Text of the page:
Wintering losses of honeybee colonies

Prof Stephen Martin (

A previous study conducted with Devon beekeepers found a significant number of over-wintering colony deaths were associated with elevated levels of DWV, especially when compared with the colonies that survived the winter. This phenomenon potentially explains the doubling in UK over wintering losses of honeybee colonies since the establishment of Varroa in 1990’s, since this pattern has also been mirrored across Europe and North America.

It remains unclear why the vast majority of colonies are able to carry a high level of DWV infection but appear to remain healthy so long as Varroa levels are controlled. However, if Varroa is not controlled then the colony will die.

This is why the number one honeybee pest in the UK continues to be the Varroa mite and it is the top priority of the British Beekeepers’ Association (BBKA) research wish list and hence they are providing some finical assistance.

The aim of the studentship is to study the key drivers behind the increase in over-wintering honeybee colony losses in the UK. Although this research will focus principally on the role of DWV, as we already have strong evidence that this is one of the key drivers, we will also investigate other potential drivers, such as the presence/absence of other honeybee viral pathogens such as SPV and IAPV-APV, the microsporidia fungal pathogens Nosema ceranae and N. apis, and Varroa infestation levels.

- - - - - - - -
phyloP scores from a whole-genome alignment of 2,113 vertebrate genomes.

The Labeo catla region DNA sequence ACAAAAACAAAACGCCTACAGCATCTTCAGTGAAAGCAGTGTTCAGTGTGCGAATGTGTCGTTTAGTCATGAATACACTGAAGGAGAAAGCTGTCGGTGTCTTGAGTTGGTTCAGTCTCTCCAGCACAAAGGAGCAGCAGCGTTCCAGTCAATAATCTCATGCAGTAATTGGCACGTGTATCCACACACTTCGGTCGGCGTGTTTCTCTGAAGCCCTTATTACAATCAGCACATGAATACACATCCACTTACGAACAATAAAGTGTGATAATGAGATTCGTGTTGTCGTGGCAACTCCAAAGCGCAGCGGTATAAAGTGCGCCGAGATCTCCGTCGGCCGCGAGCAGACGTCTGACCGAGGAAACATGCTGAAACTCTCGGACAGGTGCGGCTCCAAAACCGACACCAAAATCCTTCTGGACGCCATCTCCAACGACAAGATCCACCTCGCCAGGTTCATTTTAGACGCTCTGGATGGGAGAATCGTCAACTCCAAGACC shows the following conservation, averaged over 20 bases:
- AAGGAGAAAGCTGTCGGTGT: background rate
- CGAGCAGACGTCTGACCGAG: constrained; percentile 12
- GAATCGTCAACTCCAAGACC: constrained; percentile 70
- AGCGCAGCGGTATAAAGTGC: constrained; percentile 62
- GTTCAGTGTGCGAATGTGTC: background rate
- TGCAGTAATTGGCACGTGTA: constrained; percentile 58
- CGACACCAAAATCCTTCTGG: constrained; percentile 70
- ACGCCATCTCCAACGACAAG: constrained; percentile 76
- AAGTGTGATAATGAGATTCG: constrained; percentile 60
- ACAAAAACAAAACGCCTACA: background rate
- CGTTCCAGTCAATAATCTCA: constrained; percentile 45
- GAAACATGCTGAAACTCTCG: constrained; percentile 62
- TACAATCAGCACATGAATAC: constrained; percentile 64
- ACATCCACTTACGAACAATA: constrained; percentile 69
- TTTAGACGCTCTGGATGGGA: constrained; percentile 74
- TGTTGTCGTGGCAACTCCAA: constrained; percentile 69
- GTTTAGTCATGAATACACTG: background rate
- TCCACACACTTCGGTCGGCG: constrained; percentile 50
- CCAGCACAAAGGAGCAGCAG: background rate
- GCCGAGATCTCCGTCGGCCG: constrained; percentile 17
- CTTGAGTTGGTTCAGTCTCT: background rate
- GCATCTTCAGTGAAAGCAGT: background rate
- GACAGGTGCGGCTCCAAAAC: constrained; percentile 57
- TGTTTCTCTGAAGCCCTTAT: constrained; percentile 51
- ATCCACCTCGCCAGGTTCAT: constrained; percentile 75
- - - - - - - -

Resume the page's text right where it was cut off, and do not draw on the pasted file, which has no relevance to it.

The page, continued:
As it is impossible to predict if a colony will survive the winter or not the basic experimental design is to sample 120-150 colonies belonging to BBKA members during the winter, but only conducting the time consuming molecular and microscopic analysis on selected sub-sample of colonies that compares equal numbers of surviving and dead colonies at several locations across the UK. This information will feed into the larger annual BBKA over-wintering colony loss survey and help understand the key drivers that explain this increase, and in turn will help inform beekeepers what actions are required in order to help reduce their over-wintering colony losses.